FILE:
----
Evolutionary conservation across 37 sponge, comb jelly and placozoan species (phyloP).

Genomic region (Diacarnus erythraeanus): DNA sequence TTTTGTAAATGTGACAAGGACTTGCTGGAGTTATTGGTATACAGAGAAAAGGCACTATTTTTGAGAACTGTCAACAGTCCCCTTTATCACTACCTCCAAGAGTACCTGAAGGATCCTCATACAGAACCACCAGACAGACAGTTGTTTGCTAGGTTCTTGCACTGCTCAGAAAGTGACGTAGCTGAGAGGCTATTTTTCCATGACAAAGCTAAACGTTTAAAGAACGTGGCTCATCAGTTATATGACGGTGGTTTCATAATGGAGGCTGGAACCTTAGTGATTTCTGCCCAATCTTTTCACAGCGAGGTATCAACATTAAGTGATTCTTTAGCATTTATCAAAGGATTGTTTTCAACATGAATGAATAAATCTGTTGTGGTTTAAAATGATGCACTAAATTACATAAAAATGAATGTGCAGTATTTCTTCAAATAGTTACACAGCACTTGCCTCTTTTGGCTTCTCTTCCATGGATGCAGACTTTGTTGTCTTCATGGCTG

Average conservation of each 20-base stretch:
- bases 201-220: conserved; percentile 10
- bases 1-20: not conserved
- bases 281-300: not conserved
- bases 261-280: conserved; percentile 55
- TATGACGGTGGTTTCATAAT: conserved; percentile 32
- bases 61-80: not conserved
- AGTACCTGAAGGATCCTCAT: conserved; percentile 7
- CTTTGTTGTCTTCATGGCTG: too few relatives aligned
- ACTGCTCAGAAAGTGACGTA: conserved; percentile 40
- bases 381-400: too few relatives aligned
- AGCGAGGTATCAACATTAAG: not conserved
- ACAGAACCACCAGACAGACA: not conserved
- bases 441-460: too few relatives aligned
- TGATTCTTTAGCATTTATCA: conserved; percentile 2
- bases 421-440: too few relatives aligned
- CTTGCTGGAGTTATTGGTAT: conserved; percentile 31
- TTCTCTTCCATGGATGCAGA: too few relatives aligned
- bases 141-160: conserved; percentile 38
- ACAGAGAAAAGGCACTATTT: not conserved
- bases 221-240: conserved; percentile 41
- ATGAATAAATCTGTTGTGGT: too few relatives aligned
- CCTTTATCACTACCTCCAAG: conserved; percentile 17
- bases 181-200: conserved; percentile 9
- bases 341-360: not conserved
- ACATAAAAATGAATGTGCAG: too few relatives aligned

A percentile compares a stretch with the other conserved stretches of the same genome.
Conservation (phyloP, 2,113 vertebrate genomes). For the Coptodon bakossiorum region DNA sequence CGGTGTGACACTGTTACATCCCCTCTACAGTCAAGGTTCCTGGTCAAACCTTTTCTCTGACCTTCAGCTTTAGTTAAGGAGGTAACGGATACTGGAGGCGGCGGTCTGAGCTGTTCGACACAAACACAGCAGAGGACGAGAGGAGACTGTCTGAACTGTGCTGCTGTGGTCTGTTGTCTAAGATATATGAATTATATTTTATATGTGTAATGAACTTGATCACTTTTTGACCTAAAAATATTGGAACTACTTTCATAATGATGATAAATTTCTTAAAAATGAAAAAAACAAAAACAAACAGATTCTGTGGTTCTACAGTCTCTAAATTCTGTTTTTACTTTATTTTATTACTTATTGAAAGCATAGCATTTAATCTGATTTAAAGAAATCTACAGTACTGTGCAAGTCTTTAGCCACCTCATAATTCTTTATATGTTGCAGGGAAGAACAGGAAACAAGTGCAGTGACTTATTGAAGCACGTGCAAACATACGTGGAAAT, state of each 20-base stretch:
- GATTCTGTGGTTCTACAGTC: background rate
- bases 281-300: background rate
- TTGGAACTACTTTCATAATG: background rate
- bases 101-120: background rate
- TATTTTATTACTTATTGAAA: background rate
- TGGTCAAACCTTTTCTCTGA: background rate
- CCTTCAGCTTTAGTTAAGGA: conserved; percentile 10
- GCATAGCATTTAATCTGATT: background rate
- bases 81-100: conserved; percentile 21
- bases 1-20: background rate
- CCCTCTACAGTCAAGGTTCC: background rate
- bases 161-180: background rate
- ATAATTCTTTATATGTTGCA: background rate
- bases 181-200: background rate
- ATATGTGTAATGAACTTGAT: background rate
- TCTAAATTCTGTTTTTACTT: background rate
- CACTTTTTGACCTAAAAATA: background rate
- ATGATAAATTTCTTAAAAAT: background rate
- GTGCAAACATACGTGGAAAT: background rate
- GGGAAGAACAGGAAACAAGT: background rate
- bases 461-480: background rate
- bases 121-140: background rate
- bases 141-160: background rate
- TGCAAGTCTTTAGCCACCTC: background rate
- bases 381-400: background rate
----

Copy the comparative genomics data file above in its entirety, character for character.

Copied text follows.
Evolutionary conservation across 37 sponge, comb jelly and placozoan species (phyloP).

Genomic region (Diacarnus erythraeanus): DNA sequence TTTTGTAAATGTGACAAGGACTTGCTGGAGTTATTGGTATACAGAGAAAAGGCACTATTTTTGAGAACTGTCAACAGTCCCCTTTATCACTACCTCCAAGAGTACCTGAAGGATCCTCATACAGAACCACCAGACAGACAGTTGTTTGCTAGGTTCTTGCACTGCTCAGAAAGTGACGTAGCTGAGAGGCTATTTTTCCATGACAAAGCTAAACGTTTAAAGAACGTGGCTCATCAGTTATATGACGGTGGTTTCATAATGGAGGCTGGAACCTTAGTGATTTCTGCCCAATCTTTTCACAGCGAGGTATCAACATTAAGTGATTCTTTAGCATTTATCAAAGGATTGTTTTCAACATGAATGAATAAATCTGTTGTGGTTTAAAATGATGCACTAAATTACATAAAAATGAATGTGCAGTATTTCTTCAAATAGTTACACAGCACTTGCCTCTTTTGGCTTCTCTTCCATGGATGCAGACTTTGTTGTCTTCATGGCTG

Average conservation of each 20-base stretch:
- bases 201-220: conserved; percentile 10
- bases 1-20: not conserved
- bases 281-300: not conserved
- bases 261-280: conserved; percentile 55
- TATGACGGTGGTTTCATAAT: conserved; percentile 32
- bases 61-80: not conserved
- AGTACCTGAAGGATCCTCAT: conserved; percentile 7
- CTTTGTTGTCTTCATGGCTG: too few relatives aligned
- ACTGCTCAGAAAGTGACGTA: conserved; percentile 40
- bases 381-400: too few relatives aligned
- AGCGAGGTATCAACATTAAG: not conserved
- ACAGAACCACCAGACAGACA: not conserved
- bases 441-460: too few relatives aligned
- TGATTCTTTAGCATTTATCA: conserved; percentile 2
- bases 421-440: too few relatives aligned
- CTTGCTGGAGTTATTGGTAT: conserved; percentile 31
- TTCTCTTCCATGGATGCAGA: too few relatives aligned
- bases 141-160: conserved; percentile 38
- ACAGAGAAAAGGCACTATTT: not conserved
- bases 221-240: conserved; percentile 41
- ATGAATAAATCTGTTGTGGT: too few relatives aligned
- CCTTTATCACTACCTCCAAG: conserved; percentile 17
- bases 181-200: conserved; percentile 9
- bases 341-360: not conserved
- ACATAAAAATGAATGTGCAG: too few relatives aligned

A percentile compares a stretch with the other conserved stretches of the same genome.
Conservation (phyloP, 2,113 vertebrate genomes). For the Coptodon bakossiorum region DNA sequence CGGTGTGACACTGTTACATCCCCTCTACAGTCAAGGTTCCTGGTCAAACCTTTTCTCTGACCTTCAGCTTTAGTTAAGGAGGTAACGGATACTGGAGGCGGCGGTCTGAGCTGTTCGACACAAACACAGCAGAGGACGAGAGGAGACTGTCTGAACTGTGCTGCTGTGGTCTGTTGTCTAAGATATATGAATTATATTTTATATGTGTAATGAACTTGATCACTTTTTGACCTAAAAATATTGGAACTACTTTCATAATGATGATAAATTTCTTAAAAATGAAAAAAACAAAAACAAACAGATTCTGTGGTTCTACAGTCTCTAAATTCTGTTTTTACTTTATTTTATTACTTATTGAAAGCATAGCATTTAATCTGATTTAAAGAAATCTACAGTACTGTGCAAGTCTTTAGCCACCTCATAATTCTTTATATGTTGCAGGGAAGAACAGGAAACAAGTGCAGTGACTTATTGAAGCACGTGCAAACATACGTGGAAAT, state of each 20-base stretch:
- GATTCTGTGGTTCTACAGTC: background rate
- bases 281-300: background rate
- TTGGAACTACTTTCATAATG: background rate
- bases 101-120: background rate
- TATTTTATTACTTATTGAAA: background rate
- TGGTCAAACCTTTTCTCTGA: background rate
- CCTTCAGCTTTAGTTAAGGA: conserved; percentile 10
- GCATAGCATTTAATCTGATT: background rate
- bases 81-100: conserved; percentile 21
- bases 1-20: background rate
- CCCTCTACAGTCAAGGTTCC: background rate
- bases 161-180: background rate
- ATAATTCTTTATATGTTGCA: background rate
- bases 181-200: background rate
- ATATGTGTAATGAACTTGAT: background rate
- TCTAAATTCTGTTTTTACTT: background rate
- CACTTTTTGACCTAAAAATA: background rate
- ATGATAAATTTCTTAAAAAT: background rate
- GTGCAAACATACGTGGAAAT: background rate
- GGGAAGAACAGGAAACAAGT: background rate
- bases 461-480: background rate
- bases 121-140: background rate
- bases 141-160: background rate
- TGCAAGTCTTTAGCCACCTC: background rate
- bases 381-400: background rate